IEEE Conference on Network Function Virtualization and Software Defined Networks
7–9 November 2023 // Dresden, Germany


Satyajayant Misra, New Mexico State University, USA

Leveraging SDN and NFV for Pervasive Edge Computing: Challenges and Opportunities 

Abstract: With the rapid increase in traffic originating at the edge of the internet, the edge computing paradigm will become an important tool in the chest of network engineers to meet the needs of the traffic. The inherent features provided to applications by edge computing—low latency, privacy, and efficient data handling—makes computing at the network’s edge especially attractive. To further utilize edge computing and to democratize the process of using devices at the edge, the concept pervasive edge computing (PEC) was proposed. A PEC Ecosystem democratizes the landscape of edge devices that can perform computing by allowing any capable device (user, infrastructure) to join the computing ensemble. But, this also significantly increases the number of devices that need to be managed at the edge. This is where the software defined networking and network function virtualization concepts and deployments can be leveraged to make the PEC ecosystem more tractable and efficient. In this talk, we will discuss the opportunities that the use of SDN and NFV can provided in the PEC. We will conclude with a  discussion of the challenges in the use of SDN and NFV for PEC.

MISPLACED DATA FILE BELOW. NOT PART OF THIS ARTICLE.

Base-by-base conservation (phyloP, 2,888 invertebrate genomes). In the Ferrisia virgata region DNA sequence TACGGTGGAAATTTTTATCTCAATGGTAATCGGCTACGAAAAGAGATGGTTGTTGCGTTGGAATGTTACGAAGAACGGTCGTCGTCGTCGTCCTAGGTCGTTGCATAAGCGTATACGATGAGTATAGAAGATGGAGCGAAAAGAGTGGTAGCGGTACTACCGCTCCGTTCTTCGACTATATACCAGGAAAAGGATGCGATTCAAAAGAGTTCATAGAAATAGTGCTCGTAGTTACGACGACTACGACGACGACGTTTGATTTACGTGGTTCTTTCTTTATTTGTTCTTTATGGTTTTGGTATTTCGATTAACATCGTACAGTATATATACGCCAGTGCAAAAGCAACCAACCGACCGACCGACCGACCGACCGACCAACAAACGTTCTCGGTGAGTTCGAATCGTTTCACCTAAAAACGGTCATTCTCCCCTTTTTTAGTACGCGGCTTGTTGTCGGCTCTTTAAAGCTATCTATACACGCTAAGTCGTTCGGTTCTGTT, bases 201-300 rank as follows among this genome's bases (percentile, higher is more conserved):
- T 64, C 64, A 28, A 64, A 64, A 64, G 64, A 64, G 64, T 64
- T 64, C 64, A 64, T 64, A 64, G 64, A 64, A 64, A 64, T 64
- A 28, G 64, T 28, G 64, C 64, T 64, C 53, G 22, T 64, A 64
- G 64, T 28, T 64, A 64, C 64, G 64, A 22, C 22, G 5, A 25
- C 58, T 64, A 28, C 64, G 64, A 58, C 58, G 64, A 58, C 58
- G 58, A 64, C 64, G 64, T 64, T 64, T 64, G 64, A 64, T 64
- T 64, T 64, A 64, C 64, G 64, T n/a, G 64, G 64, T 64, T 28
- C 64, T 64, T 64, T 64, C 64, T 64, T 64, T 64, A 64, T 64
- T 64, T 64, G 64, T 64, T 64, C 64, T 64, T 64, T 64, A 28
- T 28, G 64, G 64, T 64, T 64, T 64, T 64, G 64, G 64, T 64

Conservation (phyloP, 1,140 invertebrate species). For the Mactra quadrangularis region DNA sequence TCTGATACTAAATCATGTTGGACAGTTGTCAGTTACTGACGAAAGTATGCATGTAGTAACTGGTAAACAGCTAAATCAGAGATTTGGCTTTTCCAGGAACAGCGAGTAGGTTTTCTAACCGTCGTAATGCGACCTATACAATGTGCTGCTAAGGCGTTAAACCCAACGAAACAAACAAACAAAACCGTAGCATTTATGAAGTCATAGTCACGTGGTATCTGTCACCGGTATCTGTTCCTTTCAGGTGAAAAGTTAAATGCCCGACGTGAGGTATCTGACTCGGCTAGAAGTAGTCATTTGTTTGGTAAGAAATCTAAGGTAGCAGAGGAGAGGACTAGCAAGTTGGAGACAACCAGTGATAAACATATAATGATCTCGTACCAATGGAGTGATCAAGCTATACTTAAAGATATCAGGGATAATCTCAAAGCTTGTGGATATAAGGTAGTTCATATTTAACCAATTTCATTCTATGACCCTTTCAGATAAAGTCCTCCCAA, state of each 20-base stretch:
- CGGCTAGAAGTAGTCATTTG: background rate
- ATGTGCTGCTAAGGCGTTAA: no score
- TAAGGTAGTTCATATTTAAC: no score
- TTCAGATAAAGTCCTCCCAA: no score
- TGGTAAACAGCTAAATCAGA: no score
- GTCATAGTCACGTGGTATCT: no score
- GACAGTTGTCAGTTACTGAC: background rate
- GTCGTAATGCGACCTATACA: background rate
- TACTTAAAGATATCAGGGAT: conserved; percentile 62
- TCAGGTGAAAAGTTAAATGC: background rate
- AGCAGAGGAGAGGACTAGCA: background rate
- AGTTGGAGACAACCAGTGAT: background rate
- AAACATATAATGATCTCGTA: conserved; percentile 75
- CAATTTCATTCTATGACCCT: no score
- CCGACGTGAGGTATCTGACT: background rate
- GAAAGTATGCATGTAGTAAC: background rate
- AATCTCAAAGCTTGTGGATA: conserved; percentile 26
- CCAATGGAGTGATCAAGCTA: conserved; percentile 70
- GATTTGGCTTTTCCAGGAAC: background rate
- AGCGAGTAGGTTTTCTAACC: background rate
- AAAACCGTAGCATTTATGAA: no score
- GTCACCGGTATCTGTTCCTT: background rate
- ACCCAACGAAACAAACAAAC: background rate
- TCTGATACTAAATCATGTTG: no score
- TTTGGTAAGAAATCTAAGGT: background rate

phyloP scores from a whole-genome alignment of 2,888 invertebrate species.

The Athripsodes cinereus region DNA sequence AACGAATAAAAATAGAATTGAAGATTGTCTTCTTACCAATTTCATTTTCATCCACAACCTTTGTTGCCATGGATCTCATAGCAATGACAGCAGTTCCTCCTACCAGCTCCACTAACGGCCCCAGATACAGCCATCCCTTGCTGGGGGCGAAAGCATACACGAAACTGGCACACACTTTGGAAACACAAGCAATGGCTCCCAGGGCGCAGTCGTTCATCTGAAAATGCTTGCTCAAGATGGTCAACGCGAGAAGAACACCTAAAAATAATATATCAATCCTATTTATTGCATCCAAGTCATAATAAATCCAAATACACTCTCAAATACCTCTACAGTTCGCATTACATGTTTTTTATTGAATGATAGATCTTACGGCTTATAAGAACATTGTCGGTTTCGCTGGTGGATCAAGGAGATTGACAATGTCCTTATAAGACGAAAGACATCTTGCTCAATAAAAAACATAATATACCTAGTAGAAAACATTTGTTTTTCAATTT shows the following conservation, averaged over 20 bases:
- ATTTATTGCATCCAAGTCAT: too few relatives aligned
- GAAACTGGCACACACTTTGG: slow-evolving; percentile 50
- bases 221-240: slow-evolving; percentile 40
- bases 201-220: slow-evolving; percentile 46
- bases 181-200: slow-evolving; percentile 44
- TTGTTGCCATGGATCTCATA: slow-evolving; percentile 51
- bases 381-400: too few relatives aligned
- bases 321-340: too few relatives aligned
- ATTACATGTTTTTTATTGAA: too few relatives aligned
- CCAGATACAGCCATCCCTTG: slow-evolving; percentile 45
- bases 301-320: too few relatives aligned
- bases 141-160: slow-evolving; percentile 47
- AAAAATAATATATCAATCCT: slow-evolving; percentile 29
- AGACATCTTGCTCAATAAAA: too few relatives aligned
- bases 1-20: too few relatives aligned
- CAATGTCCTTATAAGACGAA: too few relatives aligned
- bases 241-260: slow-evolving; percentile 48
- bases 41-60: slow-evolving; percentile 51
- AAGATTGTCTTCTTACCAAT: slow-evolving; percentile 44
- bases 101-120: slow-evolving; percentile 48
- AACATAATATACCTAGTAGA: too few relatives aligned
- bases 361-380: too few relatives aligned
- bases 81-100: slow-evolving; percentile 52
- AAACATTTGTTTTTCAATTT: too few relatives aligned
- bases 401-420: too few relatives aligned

Bio: Professor Misra is a professor in computer science and electrical and computer engineering in New Mexico State University. He is also the associate dean of research in the college of engineering. His research interests include anonymity, security and survivability in networks and protocol design for wireless networks, the future Internet, blockchain and decentralized finance, smart-grid architectures, and Industry 4.0. Dr. Misra has more than 100 peer-reviewed publications with more than 7900 international citations. Many of his publications result from interdisciplinary research and are published in selective venues, such as ACM CCS, Journal of Cleaner Production, and IEEE INFOCOM. He has served on the editorial board of several journals and on program committee of conferences.